Mary Worth, 4/4/09
I suppose this strip is supposed to be interesting because it contains one of Dr. Jeff’s occasional and doomed attempts to become a Man Of Action, but to be honest I’m much more interested in his trademark green jacket. Presumably he bought it years ago from a Masters Tournament winner in desperate need of cash (John Daly?), and now wears it at all formal events to show his contempt for bourgeois notions that clothes should be “attractive to look at” or “match.” Still, look at the way he’s carrying it around Mary’s apartment at arm’s length. It’s almost as if he finds wearing it any longer to be an exhausting prospect, but its totemic power is such that he’s afraid to set it down or turn his back on it. He particularly needs to be wary of laying it on Mary’s mustard-colored sofa, because the resulting color clash could rip a hole in the fabric of space-time itself.
(UPDATE: As faithful reader willethompson pointed out, John Daly never won the Masters; I blame confusingly worded Wikipedia infoboxes. For a non-golf-fan, the appeal of a cheap “drunk and desperate John Daly” joke was too strong to resist.)
These three panels of Archie contain all the power of a Greek tragedy. A blind (or, in this case, bespectacled) sage notes the rot that is destroying his culture from the inside out, but is powerless to do anything but comment. Then, like poor doomed Pentheus, he is torn to bits by a mob of crazed women.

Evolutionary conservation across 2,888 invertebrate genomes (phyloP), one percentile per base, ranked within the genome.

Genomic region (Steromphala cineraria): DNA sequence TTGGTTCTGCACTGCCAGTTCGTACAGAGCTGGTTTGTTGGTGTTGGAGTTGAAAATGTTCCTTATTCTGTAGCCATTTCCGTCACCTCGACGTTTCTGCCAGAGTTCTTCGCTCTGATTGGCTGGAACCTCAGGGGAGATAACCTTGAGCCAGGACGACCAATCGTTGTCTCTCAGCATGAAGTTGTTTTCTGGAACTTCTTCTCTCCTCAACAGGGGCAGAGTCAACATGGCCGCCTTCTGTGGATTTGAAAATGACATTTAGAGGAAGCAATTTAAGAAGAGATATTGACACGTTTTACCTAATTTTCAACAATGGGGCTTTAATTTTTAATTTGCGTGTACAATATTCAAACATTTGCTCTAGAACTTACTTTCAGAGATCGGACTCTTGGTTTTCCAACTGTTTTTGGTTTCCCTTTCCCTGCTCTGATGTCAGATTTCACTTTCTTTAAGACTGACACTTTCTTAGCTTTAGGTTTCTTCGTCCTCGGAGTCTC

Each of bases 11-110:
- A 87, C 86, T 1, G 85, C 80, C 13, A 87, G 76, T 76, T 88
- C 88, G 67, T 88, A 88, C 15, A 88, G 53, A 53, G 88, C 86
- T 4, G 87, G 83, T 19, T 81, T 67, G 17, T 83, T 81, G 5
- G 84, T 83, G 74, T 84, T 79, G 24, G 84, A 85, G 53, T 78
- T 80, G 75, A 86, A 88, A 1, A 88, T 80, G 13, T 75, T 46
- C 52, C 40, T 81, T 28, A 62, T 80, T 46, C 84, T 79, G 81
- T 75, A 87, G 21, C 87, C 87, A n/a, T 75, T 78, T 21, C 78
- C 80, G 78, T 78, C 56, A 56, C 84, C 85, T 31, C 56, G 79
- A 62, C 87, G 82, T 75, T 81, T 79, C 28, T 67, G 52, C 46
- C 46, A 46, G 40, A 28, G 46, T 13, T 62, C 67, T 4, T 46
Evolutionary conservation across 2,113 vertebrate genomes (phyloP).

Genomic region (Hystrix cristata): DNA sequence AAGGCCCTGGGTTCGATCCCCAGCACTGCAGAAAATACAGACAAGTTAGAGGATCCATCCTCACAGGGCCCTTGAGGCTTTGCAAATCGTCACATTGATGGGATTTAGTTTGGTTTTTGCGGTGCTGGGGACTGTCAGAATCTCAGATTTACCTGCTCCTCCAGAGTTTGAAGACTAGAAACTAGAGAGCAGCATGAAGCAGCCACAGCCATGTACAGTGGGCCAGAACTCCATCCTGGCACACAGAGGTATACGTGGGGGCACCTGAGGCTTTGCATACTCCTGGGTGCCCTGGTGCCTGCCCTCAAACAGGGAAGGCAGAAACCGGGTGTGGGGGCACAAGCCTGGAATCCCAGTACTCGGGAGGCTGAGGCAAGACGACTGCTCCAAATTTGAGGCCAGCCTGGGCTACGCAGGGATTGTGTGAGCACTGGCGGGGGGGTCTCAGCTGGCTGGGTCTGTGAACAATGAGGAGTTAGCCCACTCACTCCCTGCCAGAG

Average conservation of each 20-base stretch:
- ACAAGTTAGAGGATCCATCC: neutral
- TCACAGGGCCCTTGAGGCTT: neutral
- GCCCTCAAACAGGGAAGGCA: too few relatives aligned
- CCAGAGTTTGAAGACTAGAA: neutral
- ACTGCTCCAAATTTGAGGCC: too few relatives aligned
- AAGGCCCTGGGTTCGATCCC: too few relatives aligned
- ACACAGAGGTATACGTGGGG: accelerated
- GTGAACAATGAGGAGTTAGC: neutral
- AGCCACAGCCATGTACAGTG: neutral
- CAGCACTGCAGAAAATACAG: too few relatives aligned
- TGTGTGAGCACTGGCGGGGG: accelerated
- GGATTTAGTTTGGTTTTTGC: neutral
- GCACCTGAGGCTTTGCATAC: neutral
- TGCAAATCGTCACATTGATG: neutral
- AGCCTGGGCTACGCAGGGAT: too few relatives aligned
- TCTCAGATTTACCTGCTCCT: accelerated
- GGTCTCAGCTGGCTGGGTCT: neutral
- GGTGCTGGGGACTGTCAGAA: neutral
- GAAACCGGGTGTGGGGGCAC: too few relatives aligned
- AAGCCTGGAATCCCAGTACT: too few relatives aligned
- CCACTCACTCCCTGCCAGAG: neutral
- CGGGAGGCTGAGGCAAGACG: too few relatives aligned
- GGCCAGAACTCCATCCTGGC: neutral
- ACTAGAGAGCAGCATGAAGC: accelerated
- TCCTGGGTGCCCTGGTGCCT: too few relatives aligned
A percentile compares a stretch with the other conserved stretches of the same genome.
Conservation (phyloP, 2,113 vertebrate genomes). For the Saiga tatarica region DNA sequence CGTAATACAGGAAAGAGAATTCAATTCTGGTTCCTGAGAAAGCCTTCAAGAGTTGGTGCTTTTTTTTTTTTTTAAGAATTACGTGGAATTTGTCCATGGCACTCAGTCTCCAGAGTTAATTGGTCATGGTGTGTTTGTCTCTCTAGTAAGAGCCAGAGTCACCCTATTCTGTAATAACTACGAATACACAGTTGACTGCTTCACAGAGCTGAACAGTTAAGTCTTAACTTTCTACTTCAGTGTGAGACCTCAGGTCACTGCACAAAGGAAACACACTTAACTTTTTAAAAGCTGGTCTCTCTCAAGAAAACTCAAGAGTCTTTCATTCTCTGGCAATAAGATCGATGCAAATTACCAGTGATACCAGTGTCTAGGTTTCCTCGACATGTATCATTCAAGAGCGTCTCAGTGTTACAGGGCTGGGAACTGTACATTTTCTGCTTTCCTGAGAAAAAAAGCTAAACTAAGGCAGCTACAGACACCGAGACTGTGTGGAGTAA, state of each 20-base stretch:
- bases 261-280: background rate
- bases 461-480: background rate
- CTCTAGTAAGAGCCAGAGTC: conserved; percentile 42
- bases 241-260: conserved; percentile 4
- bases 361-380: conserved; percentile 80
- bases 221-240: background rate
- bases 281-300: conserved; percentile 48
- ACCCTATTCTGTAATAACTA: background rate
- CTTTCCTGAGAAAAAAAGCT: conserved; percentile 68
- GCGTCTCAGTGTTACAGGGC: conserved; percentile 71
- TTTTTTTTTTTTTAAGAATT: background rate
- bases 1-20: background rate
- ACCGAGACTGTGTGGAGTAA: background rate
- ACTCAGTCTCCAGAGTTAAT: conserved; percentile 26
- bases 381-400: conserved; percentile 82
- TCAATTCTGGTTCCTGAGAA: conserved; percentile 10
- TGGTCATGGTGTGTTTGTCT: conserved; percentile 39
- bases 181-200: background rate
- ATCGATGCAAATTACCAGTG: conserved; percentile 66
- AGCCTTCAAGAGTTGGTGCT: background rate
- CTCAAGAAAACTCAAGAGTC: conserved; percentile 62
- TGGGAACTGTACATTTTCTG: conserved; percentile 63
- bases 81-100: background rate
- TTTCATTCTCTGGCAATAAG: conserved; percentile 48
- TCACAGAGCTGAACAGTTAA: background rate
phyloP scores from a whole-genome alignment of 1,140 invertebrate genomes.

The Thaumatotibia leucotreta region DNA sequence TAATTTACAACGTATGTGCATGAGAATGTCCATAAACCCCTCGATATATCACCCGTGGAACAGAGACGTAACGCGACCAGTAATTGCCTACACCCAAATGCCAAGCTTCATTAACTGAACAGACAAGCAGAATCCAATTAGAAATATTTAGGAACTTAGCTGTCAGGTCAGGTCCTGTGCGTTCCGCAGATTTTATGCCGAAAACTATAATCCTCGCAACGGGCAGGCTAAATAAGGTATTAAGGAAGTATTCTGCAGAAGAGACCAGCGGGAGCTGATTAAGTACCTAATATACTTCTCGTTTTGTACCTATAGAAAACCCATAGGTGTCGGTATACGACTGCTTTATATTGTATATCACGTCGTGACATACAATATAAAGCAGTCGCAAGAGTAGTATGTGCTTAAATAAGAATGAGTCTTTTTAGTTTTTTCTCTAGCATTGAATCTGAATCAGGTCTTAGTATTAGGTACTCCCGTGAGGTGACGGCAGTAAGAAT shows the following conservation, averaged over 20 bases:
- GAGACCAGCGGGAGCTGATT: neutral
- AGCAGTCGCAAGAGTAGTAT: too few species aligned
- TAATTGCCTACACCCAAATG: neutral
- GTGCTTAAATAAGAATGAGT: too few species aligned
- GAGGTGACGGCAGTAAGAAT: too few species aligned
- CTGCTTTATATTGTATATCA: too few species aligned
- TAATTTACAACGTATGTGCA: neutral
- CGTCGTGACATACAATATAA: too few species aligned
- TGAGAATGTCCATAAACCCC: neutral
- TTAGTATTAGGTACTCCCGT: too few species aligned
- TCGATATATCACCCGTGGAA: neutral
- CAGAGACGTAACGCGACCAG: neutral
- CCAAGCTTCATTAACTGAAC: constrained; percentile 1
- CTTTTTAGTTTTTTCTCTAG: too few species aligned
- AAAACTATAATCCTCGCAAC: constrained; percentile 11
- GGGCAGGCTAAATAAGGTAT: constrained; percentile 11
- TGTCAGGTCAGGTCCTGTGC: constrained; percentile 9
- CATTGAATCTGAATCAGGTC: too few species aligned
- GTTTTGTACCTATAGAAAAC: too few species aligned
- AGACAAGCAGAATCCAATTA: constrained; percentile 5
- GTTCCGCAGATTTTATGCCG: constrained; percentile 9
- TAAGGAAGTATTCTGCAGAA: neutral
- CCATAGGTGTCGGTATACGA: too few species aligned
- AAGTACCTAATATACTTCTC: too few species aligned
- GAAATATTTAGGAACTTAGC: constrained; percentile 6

Family Circus, 4/4/09
Normally, when the Keane Kids mangle the English language and/or basic common sense to make one of the subpuns or moronic bits of wordplay that are this beloved feature’s stock in trade, they just stare ahead with blank, dumb expressions while doing so, as the gags’ accidental nature is supposedly part of their charm. In this panel, though, Billy and Jeffy seem to be amused by the former’s wisecrack. This could herald a dangerous new phase, in which the melonheads, having somehow become aware of the fact that they are being cut out of the newspaper and hung on the refrigerators of nice old ladies everywhere, ramp up their cloying cuteness to unbearable levels. On the other hand, it’s possible that they’re just amused by the prospect of eating their grandmother’s head.
One of this strip’s most common running gags involves Curtis asking his father for a cell phone, and his father informing him that cell phones are too expensive. Thus, I must conclude that the strip’s creator has no idea what text messages are. Perhaps he thinks they somehow involve a tennis racket.